White House 'Hit List' of Americans in Yemen: Is It Legal?

The White House has approved killing three U.S. citizens suspected of joining al-Qaeda in Yemen

This article is from the archive of our partner .

U.S. military and intelligence officials are helping Yemeni forces run extensive counterterrorism operations across Yemen's war-torn west, the Washington Post reports. Americans, primarily from the shadowy Joint Special Operations Command (JSOC), provide weapons and guidance. Their mission, approved by President Obama, focuses on finding and killing al-Qaeda and other terrorists.

One controversial aspect of the story is the decision to target U.S. citizens. In 2002, the CIA killed an American working with al-Qaeda in Yemen, setting a precedent that President Obama's administration has embraced. A joint CIA-JSOC "hit list" in Yemen includes three American citizens.  Once an American joins al-Qaeda, the White House argues, he or she becomes an enemy combatant and can be killed. Are they right?

  • What If We're Wrong About 'Suspected' Terrorists? Legal blogger Marcy Wheeler points out that we have due process for a reason. "Of course, they said Jose Padilla had close ties to al Qaeda, but those turned out to be more tenuous than originally claimed. Likewise the case against John Walker Lindh," she writes. "But I guess the tenuousness of those ties don't really matter, when the President can dial up the assassination of an American citizen."
  • Assassinating Americans Is Illegal Salon's Glenn Greenwald seethes at the "lawless assassinations aimed at our own citizens."
Barack Obama, like George Bush before him, has claimed the authority to order American citizens murdered based solely on the unverified, uncharged, unchecked claim that they are associated with Terrorism and pose 'a continuing and imminent threat to U.S. persons and interests.' They're entitled to no charges, no trial, no ability to contest the accusations.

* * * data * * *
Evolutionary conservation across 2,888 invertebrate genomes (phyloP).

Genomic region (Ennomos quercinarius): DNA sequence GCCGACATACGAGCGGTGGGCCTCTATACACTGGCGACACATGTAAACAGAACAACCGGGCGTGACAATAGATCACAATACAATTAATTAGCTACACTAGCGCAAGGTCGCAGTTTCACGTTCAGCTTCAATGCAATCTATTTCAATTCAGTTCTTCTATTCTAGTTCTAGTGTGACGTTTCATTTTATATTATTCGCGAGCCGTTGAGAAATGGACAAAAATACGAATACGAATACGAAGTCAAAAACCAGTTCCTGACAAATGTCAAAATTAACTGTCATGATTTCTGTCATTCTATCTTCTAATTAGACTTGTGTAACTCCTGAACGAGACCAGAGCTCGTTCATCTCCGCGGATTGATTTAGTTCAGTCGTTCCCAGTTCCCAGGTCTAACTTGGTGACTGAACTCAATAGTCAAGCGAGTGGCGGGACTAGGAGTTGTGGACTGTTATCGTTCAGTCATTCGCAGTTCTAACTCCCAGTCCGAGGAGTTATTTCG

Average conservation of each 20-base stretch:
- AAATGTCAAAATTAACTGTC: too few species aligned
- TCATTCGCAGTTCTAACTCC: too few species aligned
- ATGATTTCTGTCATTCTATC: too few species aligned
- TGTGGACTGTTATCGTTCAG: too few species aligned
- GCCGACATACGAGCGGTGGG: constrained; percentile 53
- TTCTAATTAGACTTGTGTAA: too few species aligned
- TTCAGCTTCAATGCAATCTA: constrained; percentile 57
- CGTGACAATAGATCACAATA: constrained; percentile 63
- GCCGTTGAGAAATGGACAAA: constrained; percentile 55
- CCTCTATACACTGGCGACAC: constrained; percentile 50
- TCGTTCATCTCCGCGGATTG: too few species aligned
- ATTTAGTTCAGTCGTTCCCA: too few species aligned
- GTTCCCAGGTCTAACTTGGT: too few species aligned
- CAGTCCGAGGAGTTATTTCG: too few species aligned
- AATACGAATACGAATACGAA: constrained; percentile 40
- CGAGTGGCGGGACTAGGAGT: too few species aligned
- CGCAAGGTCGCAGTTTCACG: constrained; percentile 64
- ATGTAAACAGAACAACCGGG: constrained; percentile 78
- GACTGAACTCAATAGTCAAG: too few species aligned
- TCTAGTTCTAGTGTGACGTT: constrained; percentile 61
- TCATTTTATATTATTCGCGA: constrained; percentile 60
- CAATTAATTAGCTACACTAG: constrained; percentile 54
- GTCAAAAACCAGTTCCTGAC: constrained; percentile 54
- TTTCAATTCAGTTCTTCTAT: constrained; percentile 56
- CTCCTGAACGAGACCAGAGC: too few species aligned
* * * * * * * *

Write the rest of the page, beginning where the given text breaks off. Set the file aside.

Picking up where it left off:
• Where Is the Line? The Atlantic Council's James Joyner retorts, "if said accused terrorist were located within the borders of the United States, it would be clearly illegal to simply assassinate him." However, the U.S. regularly assassinates foreign terrorists in places like Pakistan and Yemen, to little protest. "Would it make any difference if the accused terrorist had American citizenship? I'm not so sure." Joyner concedes, "it's not at all clear where the line should be drawn."
  • Slippery Slope The Agonist's Sean Paul Kelley provides a worst-case scenario. "How long until more Americans, say leftists who are working in Latin America against US corporate interests are branded 'terrorists?' The slippery slope is getting ever more slippery every day."
  • Do Legal Concerns Prevent Killing Terrorists? ABC News repeats concerns by anonymous officials, who worry that questions over the legality of killing Americans in al-Qaeda could make it difficult for the U.S. to take out valuable targets. They cite Anwar al-Awlaki, an American-born al-Qaeda associate. "One of the people briefed said opportunities to 'take out' Awlaki 'may have been missed' because of the legal questions surrounding a lethal attack which would specifically target an American citizen." Awlaki, ABC notes, has been charged with no crimes under U.S. law, which raises major legal concerns over targeting him.
This article is from the archive of our partner The Wire.